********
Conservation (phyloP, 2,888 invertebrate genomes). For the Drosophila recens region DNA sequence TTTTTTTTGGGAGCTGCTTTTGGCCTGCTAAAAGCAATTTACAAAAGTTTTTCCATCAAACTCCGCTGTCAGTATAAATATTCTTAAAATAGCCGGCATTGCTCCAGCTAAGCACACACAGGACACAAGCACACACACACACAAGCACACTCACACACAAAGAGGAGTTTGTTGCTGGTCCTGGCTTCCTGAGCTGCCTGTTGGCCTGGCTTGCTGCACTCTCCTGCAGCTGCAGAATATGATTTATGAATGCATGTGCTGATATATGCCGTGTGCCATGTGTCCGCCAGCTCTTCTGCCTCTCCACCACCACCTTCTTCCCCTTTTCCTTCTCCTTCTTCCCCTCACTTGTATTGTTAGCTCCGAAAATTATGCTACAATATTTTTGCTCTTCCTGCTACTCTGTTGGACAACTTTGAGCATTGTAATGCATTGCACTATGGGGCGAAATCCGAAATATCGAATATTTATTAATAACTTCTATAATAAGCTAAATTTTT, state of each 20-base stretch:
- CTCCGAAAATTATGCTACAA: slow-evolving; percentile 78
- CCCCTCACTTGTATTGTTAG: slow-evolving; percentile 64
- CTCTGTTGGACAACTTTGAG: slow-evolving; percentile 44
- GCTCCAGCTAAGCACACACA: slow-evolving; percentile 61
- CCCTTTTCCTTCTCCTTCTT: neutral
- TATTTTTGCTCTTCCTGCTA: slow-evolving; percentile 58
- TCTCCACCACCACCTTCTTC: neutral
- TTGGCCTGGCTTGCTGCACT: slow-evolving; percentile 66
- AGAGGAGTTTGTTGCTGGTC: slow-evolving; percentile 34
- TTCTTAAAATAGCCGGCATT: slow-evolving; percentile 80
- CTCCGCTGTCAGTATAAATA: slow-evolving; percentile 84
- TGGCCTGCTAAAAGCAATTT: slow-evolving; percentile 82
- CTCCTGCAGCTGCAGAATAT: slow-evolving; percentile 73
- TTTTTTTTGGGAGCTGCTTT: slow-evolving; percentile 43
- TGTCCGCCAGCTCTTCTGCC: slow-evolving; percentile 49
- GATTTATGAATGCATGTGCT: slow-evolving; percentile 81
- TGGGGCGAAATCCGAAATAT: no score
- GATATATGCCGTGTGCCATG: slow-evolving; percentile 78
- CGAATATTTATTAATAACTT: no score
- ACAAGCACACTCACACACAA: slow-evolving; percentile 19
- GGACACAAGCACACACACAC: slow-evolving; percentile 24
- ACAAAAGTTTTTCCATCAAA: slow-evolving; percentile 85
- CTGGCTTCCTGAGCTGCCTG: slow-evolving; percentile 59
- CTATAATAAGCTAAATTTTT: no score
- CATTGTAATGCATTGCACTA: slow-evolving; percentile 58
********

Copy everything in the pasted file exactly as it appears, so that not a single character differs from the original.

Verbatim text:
Conservation (phyloP, 2,888 invertebrate genomes). For the Drosophila recens region DNA sequence TTTTTTTTGGGAGCTGCTTTTGGCCTGCTAAAAGCAATTTACAAAAGTTTTTCCATCAAACTCCGCTGTCAGTATAAATATTCTTAAAATAGCCGGCATTGCTCCAGCTAAGCACACACAGGACACAAGCACACACACACACAAGCACACTCACACACAAAGAGGAGTTTGTTGCTGGTCCTGGCTTCCTGAGCTGCCTGTTGGCCTGGCTTGCTGCACTCTCCTGCAGCTGCAGAATATGATTTATGAATGCATGTGCTGATATATGCCGTGTGCCATGTGTCCGCCAGCTCTTCTGCCTCTCCACCACCACCTTCTTCCCCTTTTCCTTCTCCTTCTTCCCCTCACTTGTATTGTTAGCTCCGAAAATTATGCTACAATATTTTTGCTCTTCCTGCTACTCTGTTGGACAACTTTGAGCATTGTAATGCATTGCACTATGGGGCGAAATCCGAAATATCGAATATTTATTAATAACTTCTATAATAAGCTAAATTTTT, state of each 20-base stretch:
- CTCCGAAAATTATGCTACAA: slow-evolving; percentile 78
- CCCCTCACTTGTATTGTTAG: slow-evolving; percentile 64
- CTCTGTTGGACAACTTTGAG: slow-evolving; percentile 44
- GCTCCAGCTAAGCACACACA: slow-evolving; percentile 61
- CCCTTTTCCTTCTCCTTCTT: neutral
- TATTTTTGCTCTTCCTGCTA: slow-evolving; percentile 58
- TCTCCACCACCACCTTCTTC: neutral
- TTGGCCTGGCTTGCTGCACT: slow-evolving; percentile 66
- AGAGGAGTTTGTTGCTGGTC: slow-evolving; percentile 34
- TTCTTAAAATAGCCGGCATT: slow-evolving; percentile 80
- CTCCGCTGTCAGTATAAATA: slow-evolving; percentile 84
- TGGCCTGCTAAAAGCAATTT: slow-evolving; percentile 82
- CTCCTGCAGCTGCAGAATAT: slow-evolving; percentile 73
- TTTTTTTTGGGAGCTGCTTT: slow-evolving; percentile 43
- TGTCCGCCAGCTCTTCTGCC: slow-evolving; percentile 49
- GATTTATGAATGCATGTGCT: slow-evolving; percentile 81
- TGGGGCGAAATCCGAAATAT: no score
- GATATATGCCGTGTGCCATG: slow-evolving; percentile 78
- CGAATATTTATTAATAACTT: no score
- ACAAGCACACTCACACACAA: slow-evolving; percentile 19
- GGACACAAGCACACACACAC: slow-evolving; percentile 24
- ACAAAAGTTTTTCCATCAAA: slow-evolving; percentile 85
- CTGGCTTCCTGAGCTGCCTG: slow-evolving; percentile 59
- CTATAATAAGCTAAATTTTT: no score
- CATTGTAATGCATTGCACTA: slow-evolving; percentile 58